LC provides the /usr/gapps file system for user-developed and supported applications on LC systems. There is a single /usr/gapps file system globally available to all LC systems (one on OCF and one on SCF). See the /usr/gaaps File System Web page for more information.
Traditionally, /usr/local is the location of commonly used binaries, libraries, and documents that are machine specific, but it is also used for code development and file storage. /usr/global is common to all machines and is used for the /usr/local packages that can benefit from a common area. See the /usr/local File System Web page for more information.
Parallel file systems are specially designed to efficiently support large-file parallel I/O from every compute node in a cluster. At LC, the installed parallel file systems are Lustre. Each LC parallel file system has a name of the form
l (lowercase el) indicates a Lustre file system,
ocfletter is a unique one-letter identifier for OCF systems (a, b, c, etc.), and
scfnumber is a unique one-digit identifier for SCF systems (1, 2, 3, etc.).
Lustre is an open source, object-based, parallel shared file system used in high performance computing environments around the world. LC provides multiple Lustre file systems on both the OCF and SCF that provide users with the ability to store and retrieve files from the LC Linux/TOSS cluster where they reside or on the cluster where the job is scheduled. The Lustre file
- A common directory naming scheme (/p...).
- Huge capacity and high bandwidth.
- The same general service constraints of other large file systems—no backup of files, no quotas, and a purge. (See the File Purge Policy section for details about file purging.)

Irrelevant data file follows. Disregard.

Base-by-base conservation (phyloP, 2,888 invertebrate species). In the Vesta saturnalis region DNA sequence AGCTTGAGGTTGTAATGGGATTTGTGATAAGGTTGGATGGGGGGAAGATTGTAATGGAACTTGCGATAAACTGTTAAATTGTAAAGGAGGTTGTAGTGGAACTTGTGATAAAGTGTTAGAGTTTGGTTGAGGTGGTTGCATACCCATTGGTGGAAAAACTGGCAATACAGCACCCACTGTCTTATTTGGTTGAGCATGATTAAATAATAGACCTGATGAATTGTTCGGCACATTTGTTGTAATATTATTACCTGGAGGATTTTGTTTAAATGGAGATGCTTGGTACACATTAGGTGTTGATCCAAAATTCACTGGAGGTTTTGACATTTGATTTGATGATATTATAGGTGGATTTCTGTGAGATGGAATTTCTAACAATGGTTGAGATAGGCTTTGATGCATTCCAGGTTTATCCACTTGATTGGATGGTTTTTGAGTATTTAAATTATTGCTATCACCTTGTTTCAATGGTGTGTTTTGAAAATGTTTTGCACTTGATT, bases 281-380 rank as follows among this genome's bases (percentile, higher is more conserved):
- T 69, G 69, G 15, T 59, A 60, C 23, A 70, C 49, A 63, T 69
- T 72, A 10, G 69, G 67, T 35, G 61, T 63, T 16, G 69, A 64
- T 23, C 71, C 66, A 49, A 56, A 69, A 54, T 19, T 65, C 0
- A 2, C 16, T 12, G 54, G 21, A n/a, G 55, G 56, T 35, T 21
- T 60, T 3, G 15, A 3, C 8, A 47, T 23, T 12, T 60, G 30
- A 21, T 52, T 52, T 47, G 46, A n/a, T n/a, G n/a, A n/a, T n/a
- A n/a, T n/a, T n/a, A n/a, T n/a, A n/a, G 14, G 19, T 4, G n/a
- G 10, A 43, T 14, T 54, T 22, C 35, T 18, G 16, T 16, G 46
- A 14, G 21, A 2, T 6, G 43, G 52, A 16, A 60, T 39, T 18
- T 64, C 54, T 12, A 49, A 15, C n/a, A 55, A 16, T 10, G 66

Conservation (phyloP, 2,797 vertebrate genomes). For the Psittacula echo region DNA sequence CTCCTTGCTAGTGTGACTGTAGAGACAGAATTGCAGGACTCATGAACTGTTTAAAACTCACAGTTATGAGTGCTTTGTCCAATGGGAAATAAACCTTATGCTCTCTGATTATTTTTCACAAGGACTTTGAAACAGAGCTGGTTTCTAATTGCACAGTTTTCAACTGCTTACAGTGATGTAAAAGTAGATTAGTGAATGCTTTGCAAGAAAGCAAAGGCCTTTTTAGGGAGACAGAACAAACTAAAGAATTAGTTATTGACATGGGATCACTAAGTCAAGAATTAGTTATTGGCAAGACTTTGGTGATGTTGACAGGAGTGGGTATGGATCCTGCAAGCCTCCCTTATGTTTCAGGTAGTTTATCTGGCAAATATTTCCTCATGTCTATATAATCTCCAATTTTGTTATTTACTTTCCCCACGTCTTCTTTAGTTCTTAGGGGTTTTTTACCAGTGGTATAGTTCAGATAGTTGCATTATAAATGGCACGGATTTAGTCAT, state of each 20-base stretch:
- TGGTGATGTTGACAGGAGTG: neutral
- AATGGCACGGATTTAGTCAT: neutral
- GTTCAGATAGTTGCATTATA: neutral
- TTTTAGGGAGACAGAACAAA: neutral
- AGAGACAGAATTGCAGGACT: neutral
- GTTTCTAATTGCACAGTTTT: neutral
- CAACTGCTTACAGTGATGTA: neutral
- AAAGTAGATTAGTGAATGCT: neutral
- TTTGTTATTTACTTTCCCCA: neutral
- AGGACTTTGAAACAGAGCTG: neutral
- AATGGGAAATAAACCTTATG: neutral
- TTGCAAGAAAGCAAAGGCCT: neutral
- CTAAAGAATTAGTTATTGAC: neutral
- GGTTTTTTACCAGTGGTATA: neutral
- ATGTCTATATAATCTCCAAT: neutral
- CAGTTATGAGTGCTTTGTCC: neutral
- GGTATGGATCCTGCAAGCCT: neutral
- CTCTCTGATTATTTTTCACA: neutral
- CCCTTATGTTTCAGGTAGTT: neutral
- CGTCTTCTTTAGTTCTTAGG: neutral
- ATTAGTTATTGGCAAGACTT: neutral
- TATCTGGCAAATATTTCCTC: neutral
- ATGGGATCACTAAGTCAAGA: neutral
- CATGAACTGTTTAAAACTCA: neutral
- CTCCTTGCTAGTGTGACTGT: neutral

- The same performance and access trade-offs. Lustre was designed to support parallel I/O with automatic load balancing across disks. Extensive parallel I/O on a standard, globally mounted file system (such as /nfs/tmpn or your /g home directory) can seriously degrade performance for all users across all the machines where that file system is mounted.
For additional information on how LC implements its Lustre file systems, consult the Lustre sections in the online I/O Guide for LC.
Parallel file systems often interact strongly with the application code performance of MPI-IO (parallel I/O using the message passing interface library), a concern also discussed separately in the I/O Guide for LC. To minimize such problems, SLURM now flushes the Lustre page cache after every job ends.
This section provides information on how file system use should be guided by and can be impacted by policies implemented at LC.
Because some file systems contain valuable, frequently used information whose loss would be very disruptive, full backups are made once a month, and incremental backups occur every night except Saturday and Sunday. Other heavily used file systems are simply too large to allow practical backup copies to be made, or they are mounted on machines for which no appropriate backup software is commercially available. For example, the Lustre parallel file systems with their multiple terabytes of capacity are not backed up, and there is no redundancy in their underlying storage servers. (This means that one hardware failure can make many distributed files unavailable.) Also, files are regularly purged as needed from the system.